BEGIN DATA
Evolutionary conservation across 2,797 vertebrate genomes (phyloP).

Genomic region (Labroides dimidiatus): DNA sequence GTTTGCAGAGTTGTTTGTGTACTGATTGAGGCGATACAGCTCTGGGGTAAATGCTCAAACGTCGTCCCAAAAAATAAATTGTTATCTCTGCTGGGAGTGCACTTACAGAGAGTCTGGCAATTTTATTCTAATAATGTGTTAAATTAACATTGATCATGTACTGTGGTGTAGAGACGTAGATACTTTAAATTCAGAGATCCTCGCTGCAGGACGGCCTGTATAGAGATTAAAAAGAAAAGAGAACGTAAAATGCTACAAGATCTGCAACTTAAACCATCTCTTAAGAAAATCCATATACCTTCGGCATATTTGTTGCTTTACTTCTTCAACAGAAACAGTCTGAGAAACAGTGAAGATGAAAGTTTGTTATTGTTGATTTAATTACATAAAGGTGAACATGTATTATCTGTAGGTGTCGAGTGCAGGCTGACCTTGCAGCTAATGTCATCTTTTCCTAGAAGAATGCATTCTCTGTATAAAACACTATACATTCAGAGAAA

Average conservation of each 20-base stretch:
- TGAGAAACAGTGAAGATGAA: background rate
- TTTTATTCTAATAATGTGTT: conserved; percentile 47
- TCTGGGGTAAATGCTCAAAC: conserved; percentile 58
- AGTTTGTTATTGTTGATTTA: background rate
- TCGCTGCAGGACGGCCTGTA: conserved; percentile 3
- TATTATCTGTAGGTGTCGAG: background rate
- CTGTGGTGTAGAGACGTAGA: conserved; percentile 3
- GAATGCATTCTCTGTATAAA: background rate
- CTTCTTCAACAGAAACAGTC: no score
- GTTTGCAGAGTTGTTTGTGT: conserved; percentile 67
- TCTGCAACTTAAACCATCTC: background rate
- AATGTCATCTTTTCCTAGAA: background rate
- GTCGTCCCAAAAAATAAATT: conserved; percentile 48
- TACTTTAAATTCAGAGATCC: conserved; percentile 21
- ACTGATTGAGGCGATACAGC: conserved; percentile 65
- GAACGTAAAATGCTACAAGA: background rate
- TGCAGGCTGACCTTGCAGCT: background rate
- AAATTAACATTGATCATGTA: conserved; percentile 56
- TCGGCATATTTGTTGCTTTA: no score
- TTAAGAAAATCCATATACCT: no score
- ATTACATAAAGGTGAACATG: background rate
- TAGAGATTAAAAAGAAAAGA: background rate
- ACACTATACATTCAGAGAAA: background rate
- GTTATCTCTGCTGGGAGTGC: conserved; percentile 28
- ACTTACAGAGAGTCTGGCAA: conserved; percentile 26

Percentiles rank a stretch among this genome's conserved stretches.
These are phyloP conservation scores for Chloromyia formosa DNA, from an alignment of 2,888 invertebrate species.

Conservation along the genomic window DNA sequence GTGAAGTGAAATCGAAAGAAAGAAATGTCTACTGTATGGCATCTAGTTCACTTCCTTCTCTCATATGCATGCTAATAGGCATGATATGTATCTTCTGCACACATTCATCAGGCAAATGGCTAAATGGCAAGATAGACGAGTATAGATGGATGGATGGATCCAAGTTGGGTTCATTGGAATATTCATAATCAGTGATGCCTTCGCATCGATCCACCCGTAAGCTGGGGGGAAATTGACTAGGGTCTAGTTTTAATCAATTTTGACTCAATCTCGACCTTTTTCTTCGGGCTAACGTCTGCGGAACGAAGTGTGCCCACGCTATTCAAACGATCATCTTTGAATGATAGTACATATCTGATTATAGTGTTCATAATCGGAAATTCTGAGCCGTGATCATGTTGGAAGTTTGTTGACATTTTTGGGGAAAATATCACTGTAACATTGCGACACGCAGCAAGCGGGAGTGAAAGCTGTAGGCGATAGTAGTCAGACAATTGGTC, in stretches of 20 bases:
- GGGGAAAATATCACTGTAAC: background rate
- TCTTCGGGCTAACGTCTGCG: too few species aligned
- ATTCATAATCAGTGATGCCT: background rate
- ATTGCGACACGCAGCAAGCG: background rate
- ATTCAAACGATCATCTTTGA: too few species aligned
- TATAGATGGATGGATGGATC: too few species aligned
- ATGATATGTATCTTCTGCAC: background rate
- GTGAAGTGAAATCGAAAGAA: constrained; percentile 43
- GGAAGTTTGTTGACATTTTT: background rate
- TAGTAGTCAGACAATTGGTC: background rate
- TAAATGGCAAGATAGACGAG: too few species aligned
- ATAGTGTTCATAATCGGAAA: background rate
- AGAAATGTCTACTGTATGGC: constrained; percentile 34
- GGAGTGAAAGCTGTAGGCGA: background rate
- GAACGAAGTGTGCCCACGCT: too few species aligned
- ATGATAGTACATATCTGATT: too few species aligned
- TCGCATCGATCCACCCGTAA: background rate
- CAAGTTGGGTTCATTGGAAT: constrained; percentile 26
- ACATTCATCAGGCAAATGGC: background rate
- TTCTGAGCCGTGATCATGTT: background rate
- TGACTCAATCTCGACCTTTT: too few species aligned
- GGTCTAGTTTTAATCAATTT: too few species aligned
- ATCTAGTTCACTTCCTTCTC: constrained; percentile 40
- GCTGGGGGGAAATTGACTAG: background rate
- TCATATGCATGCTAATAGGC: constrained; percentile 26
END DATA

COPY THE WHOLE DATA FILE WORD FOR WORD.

Evolutionary conservation across 2,797 vertebrate genomes (phyloP).

Genomic region (Labroides dimidiatus): DNA sequence GTTTGCAGAGTTGTTTGTGTACTGATTGAGGCGATACAGCTCTGGGGTAAATGCTCAAACGTCGTCCCAAAAAATAAATTGTTATCTCTGCTGGGAGTGCACTTACAGAGAGTCTGGCAATTTTATTCTAATAATGTGTTAAATTAACATTGATCATGTACTGTGGTGTAGAGACGTAGATACTTTAAATTCAGAGATCCTCGCTGCAGGACGGCCTGTATAGAGATTAAAAAGAAAAGAGAACGTAAAATGCTACAAGATCTGCAACTTAAACCATCTCTTAAGAAAATCCATATACCTTCGGCATATTTGTTGCTTTACTTCTTCAACAGAAACAGTCTGAGAAACAGTGAAGATGAAAGTTTGTTATTGTTGATTTAATTACATAAAGGTGAACATGTATTATCTGTAGGTGTCGAGTGCAGGCTGACCTTGCAGCTAATGTCATCTTTTCCTAGAAGAATGCATTCTCTGTATAAAACACTATACATTCAGAGAAA

Average conservation of each 20-base stretch:
- TGAGAAACAGTGAAGATGAA: background rate
- TTTTATTCTAATAATGTGTT: conserved; percentile 47
- TCTGGGGTAAATGCTCAAAC: conserved; percentile 58
- AGTTTGTTATTGTTGATTTA: background rate
- TCGCTGCAGGACGGCCTGTA: conserved; percentile 3
- TATTATCTGTAGGTGTCGAG: background rate
- CTGTGGTGTAGAGACGTAGA: conserved; percentile 3
- GAATGCATTCTCTGTATAAA: background rate
- CTTCTTCAACAGAAACAGTC: no score
- GTTTGCAGAGTTGTTTGTGT: conserved; percentile 67
- TCTGCAACTTAAACCATCTC: background rate
- AATGTCATCTTTTCCTAGAA: background rate
- GTCGTCCCAAAAAATAAATT: conserved; percentile 48
- TACTTTAAATTCAGAGATCC: conserved; percentile 21
- ACTGATTGAGGCGATACAGC: conserved; percentile 65
- GAACGTAAAATGCTACAAGA: background rate
- TGCAGGCTGACCTTGCAGCT: background rate
- AAATTAACATTGATCATGTA: conserved; percentile 56
- TCGGCATATTTGTTGCTTTA: no score
- TTAAGAAAATCCATATACCT: no score
- ATTACATAAAGGTGAACATG: background rate
- TAGAGATTAAAAAGAAAAGA: background rate
- ACACTATACATTCAGAGAAA: background rate
- GTTATCTCTGCTGGGAGTGC: conserved; percentile 28
- ACTTACAGAGAGTCTGGCAA: conserved; percentile 26

Percentiles rank a stretch among this genome's conserved stretches.
These are phyloP conservation scores for Chloromyia formosa DNA, from an alignment of 2,888 invertebrate species.

Conservation along the genomic window DNA sequence GTGAAGTGAAATCGAAAGAAAGAAATGTCTACTGTATGGCATCTAGTTCACTTCCTTCTCTCATATGCATGCTAATAGGCATGATATGTATCTTCTGCACACATTCATCAGGCAAATGGCTAAATGGCAAGATAGACGAGTATAGATGGATGGATGGATCCAAGTTGGGTTCATTGGAATATTCATAATCAGTGATGCCTTCGCATCGATCCACCCGTAAGCTGGGGGGAAATTGACTAGGGTCTAGTTTTAATCAATTTTGACTCAATCTCGACCTTTTTCTTCGGGCTAACGTCTGCGGAACGAAGTGTGCCCACGCTATTCAAACGATCATCTTTGAATGATAGTACATATCTGATTATAGTGTTCATAATCGGAAATTCTGAGCCGTGATCATGTTGGAAGTTTGTTGACATTTTTGGGGAAAATATCACTGTAACATTGCGACACGCAGCAAGCGGGAGTGAAAGCTGTAGGCGATAGTAGTCAGACAATTGGTC, in stretches of 20 bases:
- GGGGAAAATATCACTGTAAC: background rate
- TCTTCGGGCTAACGTCTGCG: too few species aligned
- ATTCATAATCAGTGATGCCT: background rate
- ATTGCGACACGCAGCAAGCG: background rate
- ATTCAAACGATCATCTTTGA: too few species aligned
- TATAGATGGATGGATGGATC: too few species aligned
- ATGATATGTATCTTCTGCAC: background rate
- GTGAAGTGAAATCGAAAGAA: constrained; percentile 43
- GGAAGTTTGTTGACATTTTT: background rate
- TAGTAGTCAGACAATTGGTC: background rate
- TAAATGGCAAGATAGACGAG: too few species aligned
- ATAGTGTTCATAATCGGAAA: background rate
- AGAAATGTCTACTGTATGGC: constrained; percentile 34
- GGAGTGAAAGCTGTAGGCGA: background rate
- GAACGAAGTGTGCCCACGCT: too few species aligned
- ATGATAGTACATATCTGATT: too few species aligned
- TCGCATCGATCCACCCGTAA: background rate
- CAAGTTGGGTTCATTGGAAT: constrained; percentile 26
- ACATTCATCAGGCAAATGGC: background rate
- TTCTGAGCCGTGATCATGTT: background rate
- TGACTCAATCTCGACCTTTT: too few species aligned
- GGTCTAGTTTTAATCAATTT: too few species aligned
- ATCTAGTTCACTTCCTTCTC: constrained; percentile 40
- GCTGGGGGGAAATTGACTAG: background rate
- TCATATGCATGCTAATAGGC: constrained; percentile 26